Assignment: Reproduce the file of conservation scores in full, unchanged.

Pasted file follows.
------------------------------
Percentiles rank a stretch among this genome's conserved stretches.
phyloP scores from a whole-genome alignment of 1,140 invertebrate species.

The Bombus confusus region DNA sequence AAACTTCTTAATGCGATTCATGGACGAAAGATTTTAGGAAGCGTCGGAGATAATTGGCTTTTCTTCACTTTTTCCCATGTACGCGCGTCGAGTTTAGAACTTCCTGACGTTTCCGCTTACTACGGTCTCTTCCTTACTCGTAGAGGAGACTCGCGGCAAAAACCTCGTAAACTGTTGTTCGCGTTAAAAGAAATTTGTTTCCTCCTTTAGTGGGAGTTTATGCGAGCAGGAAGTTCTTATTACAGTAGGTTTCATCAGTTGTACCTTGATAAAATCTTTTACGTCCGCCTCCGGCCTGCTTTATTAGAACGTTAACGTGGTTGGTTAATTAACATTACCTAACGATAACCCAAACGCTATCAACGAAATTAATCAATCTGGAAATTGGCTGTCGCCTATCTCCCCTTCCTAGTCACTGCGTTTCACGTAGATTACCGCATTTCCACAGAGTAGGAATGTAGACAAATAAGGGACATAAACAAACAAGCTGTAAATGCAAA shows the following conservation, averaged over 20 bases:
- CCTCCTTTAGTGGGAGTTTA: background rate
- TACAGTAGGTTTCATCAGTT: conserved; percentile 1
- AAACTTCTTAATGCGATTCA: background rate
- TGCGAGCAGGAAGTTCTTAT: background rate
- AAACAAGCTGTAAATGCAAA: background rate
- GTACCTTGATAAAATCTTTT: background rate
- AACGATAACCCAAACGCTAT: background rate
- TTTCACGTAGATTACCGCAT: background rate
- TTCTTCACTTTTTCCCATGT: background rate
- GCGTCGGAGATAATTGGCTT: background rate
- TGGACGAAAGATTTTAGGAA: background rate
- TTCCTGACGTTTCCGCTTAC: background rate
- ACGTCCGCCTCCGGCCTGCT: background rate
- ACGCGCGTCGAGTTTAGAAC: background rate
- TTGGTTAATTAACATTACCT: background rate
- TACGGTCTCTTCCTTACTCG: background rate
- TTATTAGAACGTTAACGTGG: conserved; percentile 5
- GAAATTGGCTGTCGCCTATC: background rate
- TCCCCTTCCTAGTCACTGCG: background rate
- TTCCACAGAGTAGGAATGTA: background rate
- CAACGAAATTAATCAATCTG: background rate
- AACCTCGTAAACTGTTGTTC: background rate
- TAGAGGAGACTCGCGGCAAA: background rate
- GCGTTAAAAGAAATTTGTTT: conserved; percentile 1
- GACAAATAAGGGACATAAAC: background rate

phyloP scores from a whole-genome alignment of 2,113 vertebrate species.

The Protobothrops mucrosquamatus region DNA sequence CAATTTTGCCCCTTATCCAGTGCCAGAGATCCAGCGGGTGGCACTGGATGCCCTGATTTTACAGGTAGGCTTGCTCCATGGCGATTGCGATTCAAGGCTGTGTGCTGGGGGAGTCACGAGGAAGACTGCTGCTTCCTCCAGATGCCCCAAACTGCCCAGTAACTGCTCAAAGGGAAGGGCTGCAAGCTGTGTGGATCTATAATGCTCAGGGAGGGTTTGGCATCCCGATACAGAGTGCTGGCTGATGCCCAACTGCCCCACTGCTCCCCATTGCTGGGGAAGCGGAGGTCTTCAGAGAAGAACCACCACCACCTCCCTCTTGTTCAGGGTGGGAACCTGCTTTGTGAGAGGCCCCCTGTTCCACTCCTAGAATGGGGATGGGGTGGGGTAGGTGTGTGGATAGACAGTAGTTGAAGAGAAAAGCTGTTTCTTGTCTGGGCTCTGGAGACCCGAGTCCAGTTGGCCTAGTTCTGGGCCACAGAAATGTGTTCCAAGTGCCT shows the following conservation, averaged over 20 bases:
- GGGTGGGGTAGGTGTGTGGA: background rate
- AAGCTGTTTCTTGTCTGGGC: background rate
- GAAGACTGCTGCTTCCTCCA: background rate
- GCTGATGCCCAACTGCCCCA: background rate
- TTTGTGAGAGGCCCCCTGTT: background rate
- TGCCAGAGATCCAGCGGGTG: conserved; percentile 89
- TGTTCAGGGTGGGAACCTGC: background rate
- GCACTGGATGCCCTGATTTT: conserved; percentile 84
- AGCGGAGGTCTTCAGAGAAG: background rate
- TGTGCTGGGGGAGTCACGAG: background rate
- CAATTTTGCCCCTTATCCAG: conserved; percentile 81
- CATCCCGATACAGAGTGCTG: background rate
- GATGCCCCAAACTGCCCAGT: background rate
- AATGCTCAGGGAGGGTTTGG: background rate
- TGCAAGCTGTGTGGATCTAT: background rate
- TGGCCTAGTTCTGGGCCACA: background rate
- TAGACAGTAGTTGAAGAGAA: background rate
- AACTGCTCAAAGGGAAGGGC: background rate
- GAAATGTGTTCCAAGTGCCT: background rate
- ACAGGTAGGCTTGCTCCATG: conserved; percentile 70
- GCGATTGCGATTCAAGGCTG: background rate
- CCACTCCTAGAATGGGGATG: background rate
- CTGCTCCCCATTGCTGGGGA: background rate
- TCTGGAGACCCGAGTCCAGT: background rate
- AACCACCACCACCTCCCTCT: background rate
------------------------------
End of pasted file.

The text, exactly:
Percentiles rank a stretch among this genome's conserved stretches.
phyloP scores from a whole-genome alignment of 1,140 invertebrate species.

The Bombus confusus region DNA sequence AAACTTCTTAATGCGATTCATGGACGAAAGATTTTAGGAAGCGTCGGAGATAATTGGCTTTTCTTCACTTTTTCCCATGTACGCGCGTCGAGTTTAGAACTTCCTGACGTTTCCGCTTACTACGGTCTCTTCCTTACTCGTAGAGGAGACTCGCGGCAAAAACCTCGTAAACTGTTGTTCGCGTTAAAAGAAATTTGTTTCCTCCTTTAGTGGGAGTTTATGCGAGCAGGAAGTTCTTATTACAGTAGGTTTCATCAGTTGTACCTTGATAAAATCTTTTACGTCCGCCTCCGGCCTGCTTTATTAGAACGTTAACGTGGTTGGTTAATTAACATTACCTAACGATAACCCAAACGCTATCAACGAAATTAATCAATCTGGAAATTGGCTGTCGCCTATCTCCCCTTCCTAGTCACTGCGTTTCACGTAGATTACCGCATTTCCACAGAGTAGGAATGTAGACAAATAAGGGACATAAACAAACAAGCTGTAAATGCAAA shows the following conservation, averaged over 20 bases:
- CCTCCTTTAGTGGGAGTTTA: background rate
- TACAGTAGGTTTCATCAGTT: conserved; percentile 1
- AAACTTCTTAATGCGATTCA: background rate
- TGCGAGCAGGAAGTTCTTAT: background rate
- AAACAAGCTGTAAATGCAAA: background rate
- GTACCTTGATAAAATCTTTT: background rate
- AACGATAACCCAAACGCTAT: background rate
- TTTCACGTAGATTACCGCAT: background rate
- TTCTTCACTTTTTCCCATGT: background rate
- GCGTCGGAGATAATTGGCTT: background rate
- TGGACGAAAGATTTTAGGAA: background rate
- TTCCTGACGTTTCCGCTTAC: background rate
- ACGTCCGCCTCCGGCCTGCT: background rate
- ACGCGCGTCGAGTTTAGAAC: background rate
- TTGGTTAATTAACATTACCT: background rate
- TACGGTCTCTTCCTTACTCG: background rate
- TTATTAGAACGTTAACGTGG: conserved; percentile 5
- GAAATTGGCTGTCGCCTATC: background rate
- TCCCCTTCCTAGTCACTGCG: background rate
- TTCCACAGAGTAGGAATGTA: background rate
- CAACGAAATTAATCAATCTG: background rate
- AACCTCGTAAACTGTTGTTC: background rate
- TAGAGGAGACTCGCGGCAAA: background rate
- GCGTTAAAAGAAATTTGTTT: conserved; percentile 1
- GACAAATAAGGGACATAAAC: background rate

phyloP scores from a whole-genome alignment of 2,113 vertebrate species.

The Protobothrops mucrosquamatus region DNA sequence CAATTTTGCCCCTTATCCAGTGCCAGAGATCCAGCGGGTGGCACTGGATGCCCTGATTTTACAGGTAGGCTTGCTCCATGGCGATTGCGATTCAAGGCTGTGTGCTGGGGGAGTCACGAGGAAGACTGCTGCTTCCTCCAGATGCCCCAAACTGCCCAGTAACTGCTCAAAGGGAAGGGCTGCAAGCTGTGTGGATCTATAATGCTCAGGGAGGGTTTGGCATCCCGATACAGAGTGCTGGCTGATGCCCAACTGCCCCACTGCTCCCCATTGCTGGGGAAGCGGAGGTCTTCAGAGAAGAACCACCACCACCTCCCTCTTGTTCAGGGTGGGAACCTGCTTTGTGAGAGGCCCCCTGTTCCACTCCTAGAATGGGGATGGGGTGGGGTAGGTGTGTGGATAGACAGTAGTTGAAGAGAAAAGCTGTTTCTTGTCTGGGCTCTGGAGACCCGAGTCCAGTTGGCCTAGTTCTGGGCCACAGAAATGTGTTCCAAGTGCCT shows the following conservation, averaged over 20 bases:
- GGGTGGGGTAGGTGTGTGGA: background rate
- AAGCTGTTTCTTGTCTGGGC: background rate
- GAAGACTGCTGCTTCCTCCA: background rate
- GCTGATGCCCAACTGCCCCA: background rate
- TTTGTGAGAGGCCCCCTGTT: background rate
- TGCCAGAGATCCAGCGGGTG: conserved; percentile 89
- TGTTCAGGGTGGGAACCTGC: background rate
- GCACTGGATGCCCTGATTTT: conserved; percentile 84
- AGCGGAGGTCTTCAGAGAAG: background rate
- TGTGCTGGGGGAGTCACGAG: background rate
- CAATTTTGCCCCTTATCCAG: conserved; percentile 81
- CATCCCGATACAGAGTGCTG: background rate
- GATGCCCCAAACTGCCCAGT: background rate
- AATGCTCAGGGAGGGTTTGG: background rate
- TGCAAGCTGTGTGGATCTAT: background rate
- TGGCCTAGTTCTGGGCCACA: background rate
- TAGACAGTAGTTGAAGAGAA: background rate
- AACTGCTCAAAGGGAAGGGC: background rate
- GAAATGTGTTCCAAGTGCCT: background rate
- ACAGGTAGGCTTGCTCCATG: conserved; percentile 70
- GCGATTGCGATTCAAGGCTG: background rate
- CCACTCCTAGAATGGGGATG: background rate
- CTGCTCCCCATTGCTGGGGA: background rate
- TCTGGAGACCCGAGTCCAGT: background rate
- AACCACCACCACCTCCCTCT: background rate